Monday, May 3, 2010

Grub Tales: Eve Bridburg

Eve Bridburg worked in nonprofits in San Francisco, farmed in Oregon and managed an international Bookstore in the Czech Republic before moving to Boston to attend Boston University’s Creative Writing program on a teaching fellowship. She founded Grub Street in the spring of 1997 in order to create a supportive yet rigorous place to study writing beyond the halls of academia. In order to expand Grub’s reach and mission, she directed the transformation of Grub Street into a nonprofit arts organization in 2001. Once Grub Street had its new legs, Eve joined The Zachary Shuster Harmsworth Literary Agency where she has developed, edited, and sold a wide variety of books including memoirs, literary and commercial fiction, and expert-driven nonfiction titles and continues to work with select clients. Now back at Grub Street as Executive Director, Eve is excited to oversee Grub Street’s next phase of growth with an eye toward advocating for all writers and exploring new opportunities for writers and readers in the digital age.

I started Grub Street back in the spring of 1997 by tacking
flyers on trees up and down Beacon Street in Brookline. Fresh out of the boot camp atmosphere of Boston University's MA in creative writing program, I set out to do two things: create workshops that didn't involve tears or humiliation and avoid real work at any cost.

My first workshop had five participants, one of them a friend who graciously agreed to sit in and pretend that she was interested in writing. She became my mole, helping me determine what was and wasn't working over wine on my porch after class. I learned a lot that first term. I learned that Grub Street would be the kind of place that welcomed writers of all genres and ambitions, that classes would be about craft and not identity, and that we would not tolerate posturing or snobbery. I also learned to get tuition money up front and that Brookline residents don't much like tacks in their trees.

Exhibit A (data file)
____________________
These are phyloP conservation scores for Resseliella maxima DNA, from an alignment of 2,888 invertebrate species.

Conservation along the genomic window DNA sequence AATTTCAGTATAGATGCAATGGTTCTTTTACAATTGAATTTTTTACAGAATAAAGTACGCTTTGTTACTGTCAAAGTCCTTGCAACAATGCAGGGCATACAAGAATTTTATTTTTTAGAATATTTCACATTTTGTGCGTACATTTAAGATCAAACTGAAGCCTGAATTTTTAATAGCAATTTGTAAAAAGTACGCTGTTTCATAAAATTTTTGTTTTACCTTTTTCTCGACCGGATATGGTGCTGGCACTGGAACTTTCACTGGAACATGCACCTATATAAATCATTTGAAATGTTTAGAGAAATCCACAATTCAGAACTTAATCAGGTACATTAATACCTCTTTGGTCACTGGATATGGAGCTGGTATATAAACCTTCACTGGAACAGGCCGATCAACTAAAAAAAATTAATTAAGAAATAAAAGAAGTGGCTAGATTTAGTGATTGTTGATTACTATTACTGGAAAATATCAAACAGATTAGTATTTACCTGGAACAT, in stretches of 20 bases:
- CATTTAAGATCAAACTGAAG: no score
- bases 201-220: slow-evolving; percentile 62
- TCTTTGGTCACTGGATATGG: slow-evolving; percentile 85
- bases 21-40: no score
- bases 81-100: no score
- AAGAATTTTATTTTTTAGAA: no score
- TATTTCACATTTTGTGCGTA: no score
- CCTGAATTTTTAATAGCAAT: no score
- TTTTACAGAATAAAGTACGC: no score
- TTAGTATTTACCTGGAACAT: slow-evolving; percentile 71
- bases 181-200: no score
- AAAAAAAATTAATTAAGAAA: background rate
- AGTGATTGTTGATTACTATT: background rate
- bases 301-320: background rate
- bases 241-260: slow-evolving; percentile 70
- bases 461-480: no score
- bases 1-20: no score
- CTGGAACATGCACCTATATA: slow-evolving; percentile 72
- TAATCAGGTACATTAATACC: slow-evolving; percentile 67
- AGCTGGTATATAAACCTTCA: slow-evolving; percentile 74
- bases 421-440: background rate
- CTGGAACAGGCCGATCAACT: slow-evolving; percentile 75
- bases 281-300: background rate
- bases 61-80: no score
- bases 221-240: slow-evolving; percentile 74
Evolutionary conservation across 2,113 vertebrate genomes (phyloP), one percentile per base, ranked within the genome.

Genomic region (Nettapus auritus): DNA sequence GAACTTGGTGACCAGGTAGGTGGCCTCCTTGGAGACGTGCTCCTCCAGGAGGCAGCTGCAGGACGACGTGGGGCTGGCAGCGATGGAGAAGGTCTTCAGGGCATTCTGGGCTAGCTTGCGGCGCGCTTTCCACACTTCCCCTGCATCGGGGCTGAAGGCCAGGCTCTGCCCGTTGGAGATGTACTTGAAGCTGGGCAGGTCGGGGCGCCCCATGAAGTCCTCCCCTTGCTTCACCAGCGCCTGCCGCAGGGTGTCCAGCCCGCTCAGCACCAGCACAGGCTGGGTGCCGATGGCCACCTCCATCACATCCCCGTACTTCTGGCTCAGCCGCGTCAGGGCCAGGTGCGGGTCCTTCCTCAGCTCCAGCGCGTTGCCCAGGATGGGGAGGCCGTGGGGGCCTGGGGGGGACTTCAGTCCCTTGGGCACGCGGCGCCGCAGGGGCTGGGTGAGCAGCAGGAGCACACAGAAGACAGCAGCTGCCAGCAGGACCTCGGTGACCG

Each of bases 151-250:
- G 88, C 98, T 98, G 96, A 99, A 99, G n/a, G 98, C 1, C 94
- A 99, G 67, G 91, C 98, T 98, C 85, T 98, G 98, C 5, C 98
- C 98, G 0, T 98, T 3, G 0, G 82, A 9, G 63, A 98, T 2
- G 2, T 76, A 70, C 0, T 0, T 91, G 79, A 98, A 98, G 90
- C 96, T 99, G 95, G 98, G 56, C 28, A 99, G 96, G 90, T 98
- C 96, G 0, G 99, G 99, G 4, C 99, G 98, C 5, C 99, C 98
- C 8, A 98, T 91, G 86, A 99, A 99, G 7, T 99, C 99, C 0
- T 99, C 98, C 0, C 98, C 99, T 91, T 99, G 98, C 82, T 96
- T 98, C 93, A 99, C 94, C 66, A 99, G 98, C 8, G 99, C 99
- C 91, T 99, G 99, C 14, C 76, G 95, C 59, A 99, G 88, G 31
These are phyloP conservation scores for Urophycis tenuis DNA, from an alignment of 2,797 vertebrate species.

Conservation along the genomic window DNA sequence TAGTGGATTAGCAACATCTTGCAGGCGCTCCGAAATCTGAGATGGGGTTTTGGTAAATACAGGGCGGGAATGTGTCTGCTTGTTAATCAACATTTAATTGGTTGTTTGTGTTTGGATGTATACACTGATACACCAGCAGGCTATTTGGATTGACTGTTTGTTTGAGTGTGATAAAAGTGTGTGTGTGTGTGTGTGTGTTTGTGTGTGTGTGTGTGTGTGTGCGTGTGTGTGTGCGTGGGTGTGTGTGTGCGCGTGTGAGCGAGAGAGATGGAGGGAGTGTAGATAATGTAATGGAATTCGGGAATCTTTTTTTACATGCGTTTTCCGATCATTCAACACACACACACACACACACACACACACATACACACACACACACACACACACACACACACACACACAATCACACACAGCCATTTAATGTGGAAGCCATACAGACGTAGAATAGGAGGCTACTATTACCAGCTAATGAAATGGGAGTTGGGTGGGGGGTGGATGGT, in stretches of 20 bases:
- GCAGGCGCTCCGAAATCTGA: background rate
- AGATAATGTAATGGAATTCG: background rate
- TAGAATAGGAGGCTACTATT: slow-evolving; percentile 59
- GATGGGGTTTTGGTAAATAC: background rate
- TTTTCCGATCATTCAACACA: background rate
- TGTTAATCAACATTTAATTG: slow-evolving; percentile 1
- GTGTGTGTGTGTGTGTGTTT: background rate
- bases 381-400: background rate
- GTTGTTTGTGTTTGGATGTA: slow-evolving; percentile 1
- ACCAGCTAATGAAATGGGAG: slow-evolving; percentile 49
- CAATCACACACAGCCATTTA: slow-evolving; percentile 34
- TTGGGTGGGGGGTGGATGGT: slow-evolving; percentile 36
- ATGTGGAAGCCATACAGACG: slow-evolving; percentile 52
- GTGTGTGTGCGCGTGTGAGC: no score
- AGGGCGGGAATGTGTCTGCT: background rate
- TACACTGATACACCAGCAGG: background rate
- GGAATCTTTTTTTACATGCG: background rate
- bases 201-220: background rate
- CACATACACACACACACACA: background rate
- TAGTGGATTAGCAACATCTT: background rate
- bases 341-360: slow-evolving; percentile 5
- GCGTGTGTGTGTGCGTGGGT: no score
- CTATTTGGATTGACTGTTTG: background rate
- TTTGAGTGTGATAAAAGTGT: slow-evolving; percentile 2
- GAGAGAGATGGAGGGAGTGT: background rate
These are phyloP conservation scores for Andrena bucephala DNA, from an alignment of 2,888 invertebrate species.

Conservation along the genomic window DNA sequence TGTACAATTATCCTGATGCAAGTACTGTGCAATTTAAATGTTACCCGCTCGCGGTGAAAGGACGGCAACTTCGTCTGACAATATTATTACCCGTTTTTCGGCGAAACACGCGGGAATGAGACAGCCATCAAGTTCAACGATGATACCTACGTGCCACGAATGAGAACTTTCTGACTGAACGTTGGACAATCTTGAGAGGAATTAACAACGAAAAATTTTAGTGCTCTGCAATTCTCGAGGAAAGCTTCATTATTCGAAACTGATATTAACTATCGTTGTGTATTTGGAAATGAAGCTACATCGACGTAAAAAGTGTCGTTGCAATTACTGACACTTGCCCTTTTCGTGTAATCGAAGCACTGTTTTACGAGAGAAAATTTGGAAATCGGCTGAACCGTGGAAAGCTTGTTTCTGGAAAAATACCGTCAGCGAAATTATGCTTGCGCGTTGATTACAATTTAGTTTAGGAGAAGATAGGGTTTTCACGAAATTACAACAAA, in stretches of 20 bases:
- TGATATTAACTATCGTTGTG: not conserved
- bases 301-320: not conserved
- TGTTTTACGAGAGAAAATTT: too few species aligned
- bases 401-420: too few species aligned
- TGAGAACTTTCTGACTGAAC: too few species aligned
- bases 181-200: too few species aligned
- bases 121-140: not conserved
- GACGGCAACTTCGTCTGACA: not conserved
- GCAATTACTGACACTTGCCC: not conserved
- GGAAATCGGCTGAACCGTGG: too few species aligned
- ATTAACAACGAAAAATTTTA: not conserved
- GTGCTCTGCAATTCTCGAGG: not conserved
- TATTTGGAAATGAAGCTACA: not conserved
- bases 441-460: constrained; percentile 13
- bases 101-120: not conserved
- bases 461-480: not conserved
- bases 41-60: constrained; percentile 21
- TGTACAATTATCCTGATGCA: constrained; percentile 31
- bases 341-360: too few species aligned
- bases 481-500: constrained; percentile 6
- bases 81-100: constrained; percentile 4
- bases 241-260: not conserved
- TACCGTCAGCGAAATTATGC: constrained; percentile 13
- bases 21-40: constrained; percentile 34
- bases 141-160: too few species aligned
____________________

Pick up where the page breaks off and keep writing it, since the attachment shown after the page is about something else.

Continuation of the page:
Working as I did back then from a small room in my then boyfriend's (now long suffering husband's) small apartment, I never imagined that ten years down the road, Grub Street would be a thriving literary arts center with digs overlooking the Boston Common. Nor could I have imagined that we would host a national literary conference and book prize every year with some of the country's most beloved and popular authors. I never would have thought that Mayor Menino would host a Grub Street event or that we'd partner with the City of Boston to collect memoirs from seniors in neighborhoods all over Boston. That we'd have a volunteer-run program working with teens free of charge of that we'd offer fellowships to writers striving to revise their novels and books of poetry. It fills me with great pride and excitement to see how far this baby has come.

A few years after that first class, a student approached me and told me that Grub Street had changed her life. I smiled politely, resisting the urge to slip my shrink's business card into her coat pocket. She explained that she felt alive again and was suddenly spending her evenings writing until the wee hours. It was the people that she had met, both the teachers and the other students, who were responsible for her awakening. I've heard many versions of this story from countless others over the years. These stories are what have kept me engaged and dedicated and fully convinced of the necessity of an organization like ours.

What Grub does is quite simple. We bring people who love stories and words together. That we've managed to do this well for fourteen years is directly attributable to the people who have shown up for the party. Through generosity of spirit, hard work, imagination, and talent we've not only produced fine work, but have built a lasting community.

1 comment:

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